Some apps are able to use the two dis­plays in tan­dem to add ex­tra functional­ity, such as iMovie and iPho­tos, but none of the ones I reg­u­larly use ben­e­fited from the ex­tra space. So where I can ex­pand my dis­play on the Mac and gain three times the space for apps, hook­ing up my iPad to the same dis­play merely made it a lit­tle big­ger. The iPad des­per­ately needs a desk­top mode, but un­less Ap­ple has a sur­prise up its sleeve, it looks like we’ll be wait­ing un­til at least iPadOS 15.


As soon as I put my fin­gers on the Magic Keyboard’s keys, I was in love. Typ­ing is a mil­lion times bet­ter than both my but­ter­fly MacBook Pro and the Smart Keyboard, and I re­ally hated to give it up. I like it so much, in fact, I just bought a Blue­tooth Magic Keyboard to go with my MacBook.

But the magic ends there. It’s too heavy, too rigid and too hard to open. The iPad doesn’t eas­ily come off like it

does in Ap­ple’s mar­ket­ing shots. The track­pad is too small com­pared to my Mac, and it’s miss­ing a func­tion row. And the Ap­ple logo is still side­ways when you restart.

I do like that I’m able to use it on my lap thanks to its ex­cel­lent weight dis­tri­bu­tion, but the iPad Magic keyboard is still a few gen­er­a­tions away from be­ing per­fect.


The iPad has come a long way as a pro­duc­tiv­ity tool, and there’s a lot I can do now that I couldn’t be­fore. My VPN and CMS worked very well, my ex­ter­nal hard drive was in­stantly rec­og­nized, and work­ing with Word was a breeze. In fact, I only had to open my Mac twice. To print (see be­low) and to prop­erly crop a photo I took.

On my Mac, work­ing with pho­tos is easy. Just pop in the card, trans­fer the pic­tures to my desk­top, open them in Pho­to­shop and make the nec­es­sary ed­its. On the iPad, it’s not so sim­ple. While my cam­era’s card was rec­og­nized, it wasn’t so easy to edit my photo – and all I needed to do was crop it to a spe­cific size. Pho­to­shop doesn’t rec­og­nize RAW, Light­room wouldn’t let me eas­ily cus­tom­ize a crop, and Pho­tos baulked at prop­erly im­port­ing the im­ages so other apps couldn’t ac­cess them. I couldn’t even find a way to re­name a photo in Pho­tos to up­load it to my CMS. Thank­fully my Mac came to the res­cue when I got des­per­ate, but the iPad still has a long way to go when it comes to photo edit­ing.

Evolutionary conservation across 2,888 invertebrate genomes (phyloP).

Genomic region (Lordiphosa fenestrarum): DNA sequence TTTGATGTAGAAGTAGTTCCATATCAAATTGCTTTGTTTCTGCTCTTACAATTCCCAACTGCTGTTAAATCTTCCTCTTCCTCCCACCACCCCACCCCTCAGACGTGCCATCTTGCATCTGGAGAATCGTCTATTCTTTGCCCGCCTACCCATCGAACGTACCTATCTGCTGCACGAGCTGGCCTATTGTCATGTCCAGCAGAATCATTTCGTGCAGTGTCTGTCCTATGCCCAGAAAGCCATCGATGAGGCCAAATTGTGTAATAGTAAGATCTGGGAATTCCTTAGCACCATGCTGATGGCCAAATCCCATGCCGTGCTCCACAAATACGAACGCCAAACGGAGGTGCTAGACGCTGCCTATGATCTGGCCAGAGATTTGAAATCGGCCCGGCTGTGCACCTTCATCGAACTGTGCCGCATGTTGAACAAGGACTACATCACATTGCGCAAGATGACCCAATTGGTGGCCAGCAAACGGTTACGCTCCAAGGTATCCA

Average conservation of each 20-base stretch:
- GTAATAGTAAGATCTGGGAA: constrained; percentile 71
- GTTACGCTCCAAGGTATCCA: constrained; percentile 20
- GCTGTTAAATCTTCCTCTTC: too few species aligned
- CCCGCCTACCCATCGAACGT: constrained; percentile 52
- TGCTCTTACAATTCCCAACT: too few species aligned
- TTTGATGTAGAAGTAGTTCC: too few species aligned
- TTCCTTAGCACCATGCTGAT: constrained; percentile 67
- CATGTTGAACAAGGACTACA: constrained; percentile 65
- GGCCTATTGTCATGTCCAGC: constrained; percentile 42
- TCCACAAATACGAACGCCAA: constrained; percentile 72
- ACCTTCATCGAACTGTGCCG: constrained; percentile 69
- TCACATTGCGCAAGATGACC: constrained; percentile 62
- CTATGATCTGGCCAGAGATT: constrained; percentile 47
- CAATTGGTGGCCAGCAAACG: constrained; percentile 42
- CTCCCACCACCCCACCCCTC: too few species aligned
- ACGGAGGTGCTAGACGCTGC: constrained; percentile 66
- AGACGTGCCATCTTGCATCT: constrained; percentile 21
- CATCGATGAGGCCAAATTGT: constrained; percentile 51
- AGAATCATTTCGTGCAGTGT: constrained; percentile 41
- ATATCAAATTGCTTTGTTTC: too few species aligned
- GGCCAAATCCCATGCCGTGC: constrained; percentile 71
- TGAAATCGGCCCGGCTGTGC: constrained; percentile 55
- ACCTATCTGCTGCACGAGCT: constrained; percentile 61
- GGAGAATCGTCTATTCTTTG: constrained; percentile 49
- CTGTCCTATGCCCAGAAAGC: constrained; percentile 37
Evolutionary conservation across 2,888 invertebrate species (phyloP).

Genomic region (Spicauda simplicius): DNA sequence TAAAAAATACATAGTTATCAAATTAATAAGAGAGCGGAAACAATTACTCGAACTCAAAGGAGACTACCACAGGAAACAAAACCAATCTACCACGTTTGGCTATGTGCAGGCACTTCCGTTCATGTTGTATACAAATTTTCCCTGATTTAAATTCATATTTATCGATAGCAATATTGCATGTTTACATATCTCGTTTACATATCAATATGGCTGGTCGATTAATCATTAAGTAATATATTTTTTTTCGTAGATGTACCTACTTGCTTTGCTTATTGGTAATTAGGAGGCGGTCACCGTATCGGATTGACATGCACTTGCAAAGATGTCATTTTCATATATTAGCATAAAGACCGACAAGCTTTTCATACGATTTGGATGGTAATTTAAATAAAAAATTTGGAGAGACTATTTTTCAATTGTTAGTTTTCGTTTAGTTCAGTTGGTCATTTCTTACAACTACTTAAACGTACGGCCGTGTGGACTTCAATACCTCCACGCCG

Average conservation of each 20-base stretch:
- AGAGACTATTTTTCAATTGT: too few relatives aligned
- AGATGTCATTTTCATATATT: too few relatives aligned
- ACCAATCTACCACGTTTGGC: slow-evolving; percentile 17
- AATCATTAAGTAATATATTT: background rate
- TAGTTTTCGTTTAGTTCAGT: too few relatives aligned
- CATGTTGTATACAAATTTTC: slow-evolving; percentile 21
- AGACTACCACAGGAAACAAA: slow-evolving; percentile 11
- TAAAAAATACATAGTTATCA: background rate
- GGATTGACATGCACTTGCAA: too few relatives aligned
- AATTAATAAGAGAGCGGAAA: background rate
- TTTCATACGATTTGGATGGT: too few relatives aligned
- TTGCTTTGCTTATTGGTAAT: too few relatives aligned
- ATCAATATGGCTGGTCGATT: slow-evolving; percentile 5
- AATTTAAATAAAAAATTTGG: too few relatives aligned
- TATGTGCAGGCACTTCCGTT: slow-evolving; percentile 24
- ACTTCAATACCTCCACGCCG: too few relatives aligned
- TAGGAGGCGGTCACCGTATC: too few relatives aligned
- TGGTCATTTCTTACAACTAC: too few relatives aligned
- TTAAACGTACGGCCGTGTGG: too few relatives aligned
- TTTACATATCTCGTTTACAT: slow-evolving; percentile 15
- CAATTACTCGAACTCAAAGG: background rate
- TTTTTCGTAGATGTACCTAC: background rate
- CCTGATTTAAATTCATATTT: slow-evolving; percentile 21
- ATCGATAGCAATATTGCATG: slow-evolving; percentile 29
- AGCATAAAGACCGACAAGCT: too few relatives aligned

Even if you spring for the Magic Keyboard, you still only get two USB

ports on the iPad Pro – and only one of them can han­dle pe­riph­eral de­vices. If you want to plug in a mon­i­tor and a hard drive, you’re out of luck with buy­ing a hub.

And while I’m wish­ing, it’s in the wrong spot. It should be near the bot­tom edge so you don’t need to see a ca­ble dan­gling every time you need to plug some­thing in.


When it works, Face ID is noth­ing less than a rev­e­la­tion. Pop open your iPad, look at the screen, and vi­ola, it’s un­locked.

The same goes for lo­gins and au­then­ti­ca­tion. It’s far su­pe­rior to Touch ID and needs to make its way to the MacBook. But that magical ex­pe­ri­ence stops at the App Store. Face ID is sup­ported for buy­ing apps, of course, but the sys­tem isn’t nearly as seam­less as it is with un­lock­ing pass­word man­agers and other apps. Just like your iPhone, you need to dou­ble click the power but­ton to con­firm your pur­chase, which isn’t the eas­i­est thing to do when docked.

It might seem like a small thing, but when you’re buy­ing a few things each day, it takes you out of your el­e­ment.


I have a rel­a­tively old Brother printer that works per­fectly well with my Mac, Chrome­book and PC. But when I plugged it into my iPad to print some­thing I needed for work, noth­ing hap­pened. That’s be­cause, de­spite its USB-C port, the iPad only works with AirPrint-en­abled print­ers. Ap­ple lists a lot of them on its sup­port site, but I don’t see any rea­son why the iPad can’t just work with any USB printer.